Buddhism beliefs

Beliefs are not an excuse to harm our health

Everyone has a set of personal beliefs that determine their actions. Although we are supposed to respect each other’s beliefs, it is difficult to accept the unpleasant impact caused by certain beliefs.

One such belief of people that has worried me for a long time is the burning of incense sticks and the lighting of candles in the worship of sacred statues in temples and shrines.

It is well known that this practice poses a danger to our health because the smoke from combustion contains toxins which, like traffic fumes and cigarette smoke, can cause cancer. Plus, it affects the already poor air quality that has impacted our lives over the years.

That’s why I was happy to hear from the media two weeks ago that the Phanthai Norasing Shrine in Samut Sakhon has ended this practice on its premises.

The shrine is one of the most famous among the faithful. It houses the statue of Phanthai Norasing, a royal helmsman who lived during the Ayutthaya period around 300 years ago. He was renowned for his selfless act of honesty and integrity and became a historical figure widely revered by a later generation.

Now his devotees are only allowed to lay gold leaf on his statue while the incense sticks and candles they used to burn as offerings will be placed on trays. The reason behind the new rule is that the sanctuary wants to be a safe and pollution-free area.

According to the director of the Phanthai Norasing Foundation, worship is a matter of the heart and showing respect and gratitude with our heart is a good deed and enough to satisfy the spirit of Phanthai Norasing.

This new approach helps ensure that worship is no longer a life-threatening activity and I hope other temples and shrines will be inspired to follow this example.

At the same time, this story reminded me of a new measure initiated by Wat Chedi, aka Wat Ai Kai, in Nakhon Si Thammarat, to deal with air and noise pollution caused by the excessive triggering of firecrackers occurring there. every day for several years.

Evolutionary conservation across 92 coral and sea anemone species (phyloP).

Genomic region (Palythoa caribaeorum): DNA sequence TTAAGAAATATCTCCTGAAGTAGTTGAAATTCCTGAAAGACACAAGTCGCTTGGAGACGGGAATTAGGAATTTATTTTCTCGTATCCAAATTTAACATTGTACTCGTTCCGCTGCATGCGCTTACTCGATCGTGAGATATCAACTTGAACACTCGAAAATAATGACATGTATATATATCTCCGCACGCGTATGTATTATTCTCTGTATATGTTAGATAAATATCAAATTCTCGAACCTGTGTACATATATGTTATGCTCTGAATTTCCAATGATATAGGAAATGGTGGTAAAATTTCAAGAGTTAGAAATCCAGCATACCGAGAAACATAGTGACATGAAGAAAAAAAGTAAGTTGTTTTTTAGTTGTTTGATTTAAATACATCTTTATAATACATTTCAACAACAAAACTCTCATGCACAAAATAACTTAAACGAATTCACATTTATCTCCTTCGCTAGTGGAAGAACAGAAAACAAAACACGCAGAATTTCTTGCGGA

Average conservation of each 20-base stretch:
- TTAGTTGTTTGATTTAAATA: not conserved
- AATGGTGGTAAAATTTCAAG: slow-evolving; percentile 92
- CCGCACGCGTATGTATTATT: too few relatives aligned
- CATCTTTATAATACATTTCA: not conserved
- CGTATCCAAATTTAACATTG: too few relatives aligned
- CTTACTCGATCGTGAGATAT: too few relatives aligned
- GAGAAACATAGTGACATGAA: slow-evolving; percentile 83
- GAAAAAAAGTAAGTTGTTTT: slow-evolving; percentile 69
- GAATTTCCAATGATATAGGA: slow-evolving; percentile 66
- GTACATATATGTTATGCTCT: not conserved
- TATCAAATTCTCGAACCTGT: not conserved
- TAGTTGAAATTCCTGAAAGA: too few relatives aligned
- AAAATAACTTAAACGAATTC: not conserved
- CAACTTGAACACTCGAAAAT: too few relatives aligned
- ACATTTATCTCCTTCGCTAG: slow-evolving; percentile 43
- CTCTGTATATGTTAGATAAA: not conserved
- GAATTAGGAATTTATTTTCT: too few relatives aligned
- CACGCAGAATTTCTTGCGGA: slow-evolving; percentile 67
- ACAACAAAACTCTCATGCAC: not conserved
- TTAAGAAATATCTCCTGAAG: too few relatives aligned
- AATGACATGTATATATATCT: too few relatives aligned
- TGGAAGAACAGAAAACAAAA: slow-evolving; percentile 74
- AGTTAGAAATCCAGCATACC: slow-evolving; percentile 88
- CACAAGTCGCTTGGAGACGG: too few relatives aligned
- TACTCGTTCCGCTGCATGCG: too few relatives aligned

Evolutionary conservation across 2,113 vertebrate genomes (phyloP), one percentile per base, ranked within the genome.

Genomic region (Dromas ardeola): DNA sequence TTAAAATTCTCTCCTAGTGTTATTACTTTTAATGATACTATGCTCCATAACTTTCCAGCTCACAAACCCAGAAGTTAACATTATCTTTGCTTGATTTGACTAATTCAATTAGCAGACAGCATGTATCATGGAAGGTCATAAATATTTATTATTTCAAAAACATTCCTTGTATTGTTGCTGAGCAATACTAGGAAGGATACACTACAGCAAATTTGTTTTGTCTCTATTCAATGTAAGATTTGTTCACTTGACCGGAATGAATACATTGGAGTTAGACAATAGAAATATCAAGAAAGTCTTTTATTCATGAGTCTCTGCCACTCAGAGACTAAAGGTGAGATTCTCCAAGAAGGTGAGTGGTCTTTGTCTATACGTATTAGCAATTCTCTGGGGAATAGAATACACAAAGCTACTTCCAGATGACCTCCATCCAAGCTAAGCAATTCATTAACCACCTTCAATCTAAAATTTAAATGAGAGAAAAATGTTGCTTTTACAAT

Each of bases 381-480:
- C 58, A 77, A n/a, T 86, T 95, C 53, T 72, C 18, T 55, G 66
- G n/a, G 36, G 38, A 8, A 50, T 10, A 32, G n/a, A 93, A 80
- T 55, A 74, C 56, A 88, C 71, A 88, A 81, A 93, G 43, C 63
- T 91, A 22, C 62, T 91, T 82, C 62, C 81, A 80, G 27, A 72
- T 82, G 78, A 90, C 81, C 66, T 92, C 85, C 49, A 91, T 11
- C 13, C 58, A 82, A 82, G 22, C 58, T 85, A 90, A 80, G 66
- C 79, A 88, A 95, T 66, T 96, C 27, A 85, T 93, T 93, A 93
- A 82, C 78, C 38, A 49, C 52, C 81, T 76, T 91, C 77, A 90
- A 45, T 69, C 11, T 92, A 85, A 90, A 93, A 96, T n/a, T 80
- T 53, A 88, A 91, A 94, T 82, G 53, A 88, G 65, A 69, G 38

According to a report at the end of last month, the temple has just completed construction equipped with a furnace and a pollutant removal system.

It is said to be able to handle up to 5 million firecrackers every day and remove around 97% of combustion fumes. But that doesn’t help much with the loud noise. All these things, however, cost the temple a total of 7 million baht and the chamber will be ready for operation next month.

We cannot deny that the faith people have in Ai Khai, or the spirit of a boy supposed to be at the temple who helps devotees with the things they pray for, is very strong. His wooden statue still attracts a large number of fortune-seekers today.

This is likely the result of word-of-mouth successes from some devotees, coupled with regular media reports of his devotees earning fortunes.

It’s hard to say if their successful cult has anything to do with Ai Khai and no one can prove he likes firecrackers.

Yet, on average, 1 million firecrackers are burned to him daily as an offering to the temple, which poses an unnecessary risk to everyone’s health and harms the environment.

For many, having a special burning chamber is a perfect solution but I can’t help but wonder about other temples that also have their own version of the Ai Khai statues and allow worshipers to set off firecrackers. Also would they have to pay a lot of money to get a similar room?

I think if Wat Chedi really cares about pollution, he should have found a more constructive way that solves the problem at the root and, at the same time, benefits everyone.

He is expected to draw inspiration from the case of Ekkapun Banluerit, an actor-turned-rescue volunteer who two months ago sought the power of Thao Wessuwan, or King of Ghosts, to help find the body of the actress Tangmo Pattarathida after her fall. a fast boat.

He promised to pay for his successful worship by riding around the equestrian statue of King Rama V a hundred times. He later changed his mind and chose to donate coffins to charity instead. He felt that the latter choice was much more beneficial to society and he thought Thao Wessuwan would be happy with it.

It will be so much better if Wat Chedi tells Ai Khai devotees to stop burning firecrackers and do something else. There are many choices: donate money to hospitals, volunteer at shelters, help those in need, or even join a the dhamma retreat.

These are meritorious deeds which I believe will please the spirits of all sacred statues perfectly.